Playlist: Babies
Lauryn Hilli56. Lauryn Hill
“The Miseducation Of Lauryn Hill”
(Ruffhouse / Columbia – 1998)
Lauryn Hill arrived with her only studio LP fresh off the back of the disbandment of The Fugees in 1998. Miseducation is, to this day, regarded as one of the greatest neo-soul albums to ever hit the stores. The album’s construction makes a listener feel like a pupil in the classroom that is revisited in interludes throughout its flow, and the intense personal issues explored by Hill are incisive and hard-hitting. From the outset, the raw sounds of plectrums picking, strumming and scratching on guitar strings, and outpourings of confidential streams of consciousness make you feel like an exclusive outlet. The themes of love, religion and unrest within The Fugees as a result of Hill’s refound ability to create incorporated everything from her roots, and allowed for a harmonious musical marriage between hip-hop and soul. Miseducation is an intense listen, and as personal as it gets. Carl Purvis
Playlist: To Zion
The Dismemberment Plan55. The Dismemberment Plan
“Emergency & I”
(DeSoto – 1999)
The disaffected inner-city subject of Emergency & I never knows what he wants. On Memory Machine, Travis Morrison’s narrator fantasises about a machine which will mentally erase all his regrets – then later he realises, “The only thing worse than bad memories is no memories at all”. He recounts with irony his lack of a stable partner (I Love A Magician) then goofily yelps out all his sexual frustration (Girl O’Clock). And when he starts to fantasise about leaving (The City), it’s only more apparent how embedded he is in his urban ennui. What at first comes across as energetic, off-kilter power-pop steadily seems like quirkiness masking an unshakeable lack of motivation. Thematically, it is so claustrophobic, but musically it is so breathtakingly inventive, performed with gravity-defying dexterity, that they push towards a liberation which Morrison’s narrator finds always out-of-reach. Stephen Wragg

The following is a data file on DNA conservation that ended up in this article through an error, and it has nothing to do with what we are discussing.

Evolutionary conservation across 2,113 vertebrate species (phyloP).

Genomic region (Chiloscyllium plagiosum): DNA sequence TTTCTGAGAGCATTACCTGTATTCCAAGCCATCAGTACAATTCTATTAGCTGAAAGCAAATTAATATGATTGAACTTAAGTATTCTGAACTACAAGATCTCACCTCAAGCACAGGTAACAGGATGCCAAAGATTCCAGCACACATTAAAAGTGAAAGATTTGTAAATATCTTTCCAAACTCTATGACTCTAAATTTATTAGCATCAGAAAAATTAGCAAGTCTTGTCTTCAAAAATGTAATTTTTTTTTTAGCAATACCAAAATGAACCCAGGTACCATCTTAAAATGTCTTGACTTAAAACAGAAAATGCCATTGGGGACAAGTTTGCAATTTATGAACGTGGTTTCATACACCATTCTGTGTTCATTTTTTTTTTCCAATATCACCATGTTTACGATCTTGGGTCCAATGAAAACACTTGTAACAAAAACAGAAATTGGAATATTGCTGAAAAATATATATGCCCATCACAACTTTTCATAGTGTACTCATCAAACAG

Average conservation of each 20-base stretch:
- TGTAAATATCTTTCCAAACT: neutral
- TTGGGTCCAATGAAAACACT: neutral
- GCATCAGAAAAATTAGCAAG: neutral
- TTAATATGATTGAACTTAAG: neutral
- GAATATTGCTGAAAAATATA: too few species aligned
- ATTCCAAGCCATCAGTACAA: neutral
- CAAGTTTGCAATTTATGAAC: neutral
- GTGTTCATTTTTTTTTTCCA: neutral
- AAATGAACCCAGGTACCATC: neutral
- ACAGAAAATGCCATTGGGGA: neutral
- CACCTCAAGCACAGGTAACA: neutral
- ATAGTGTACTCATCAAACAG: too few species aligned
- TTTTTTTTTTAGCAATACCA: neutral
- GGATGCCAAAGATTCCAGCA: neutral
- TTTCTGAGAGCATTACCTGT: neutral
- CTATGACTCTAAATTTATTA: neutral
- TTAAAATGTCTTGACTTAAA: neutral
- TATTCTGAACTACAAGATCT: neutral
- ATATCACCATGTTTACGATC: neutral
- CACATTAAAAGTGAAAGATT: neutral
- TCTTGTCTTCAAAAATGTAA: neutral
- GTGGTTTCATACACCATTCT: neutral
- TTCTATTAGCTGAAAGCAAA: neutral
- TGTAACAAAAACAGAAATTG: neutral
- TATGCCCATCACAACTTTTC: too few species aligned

Playlist: The City
Sonic Youth54. Sonic Youth
(DGC – 1990)
Goo was Sonic Youth’s first proper foray into the corporate music machine. Though I’d attempted to align myself with popular underground opinion and hitch myself to their bandwagon with Dirty, it wasn’t until I heard Goo that I was able to fully appreciate what Sonic Youth represented, not only as a band, but also as a cultural barometer. The video for Dirty Boots got me there. Before punk “broke,” as Thurston Moore famously put it, Goo preceded the alternative boom as a high profile release with moderate success, songs like Kool Thing (with a vocal contribution from Public Enemy’s Chuck D) in some ways signalling the change in musical climate pre-Nirvana. I’m continually drawn to the harmonising midway through Disappearer, the heavy isolation in Tunic (Song For Karen) and Mote, and especially Titanium Exposé, which closes the album perfectly. Goo exudes the wisdom of persuasion and refuses to cater. Sean Caldwell
Playlist: Titanium Exposé
Nine Inch Nails53. Nine Inch Nails
“The Downward Spiral”
(Nothing / Interscope – 1994)
Out of all the albums on this list, The Downward Spiral is one of the most aptly titled. Nine Inch Nails’ second full-length record is the story of a rock star losing himself to his own damaged psyche. While he tries to fill the hole in him by screaming about sex (Reptile), religion (Heresy) or his loss of humanity (The Becoming), nothing can help. Trent Reznor’s songwriting and production has never been stronger than it is here. Closer slinks along and builds on a heartbeat rhythm to an explosive finale; March Of The Pigs combines blast beats and screaming guitars in the verses with a keyboard comedown in the chorus; Piggy is a jazzy, bass-heavy calm before the storm; Hurt ends the journey with one of the most fragile melodies in Reznor’s catalogue. While the trip is harrowing for the album’s protagonist, it is thrilling for the listener. Joe Marvilli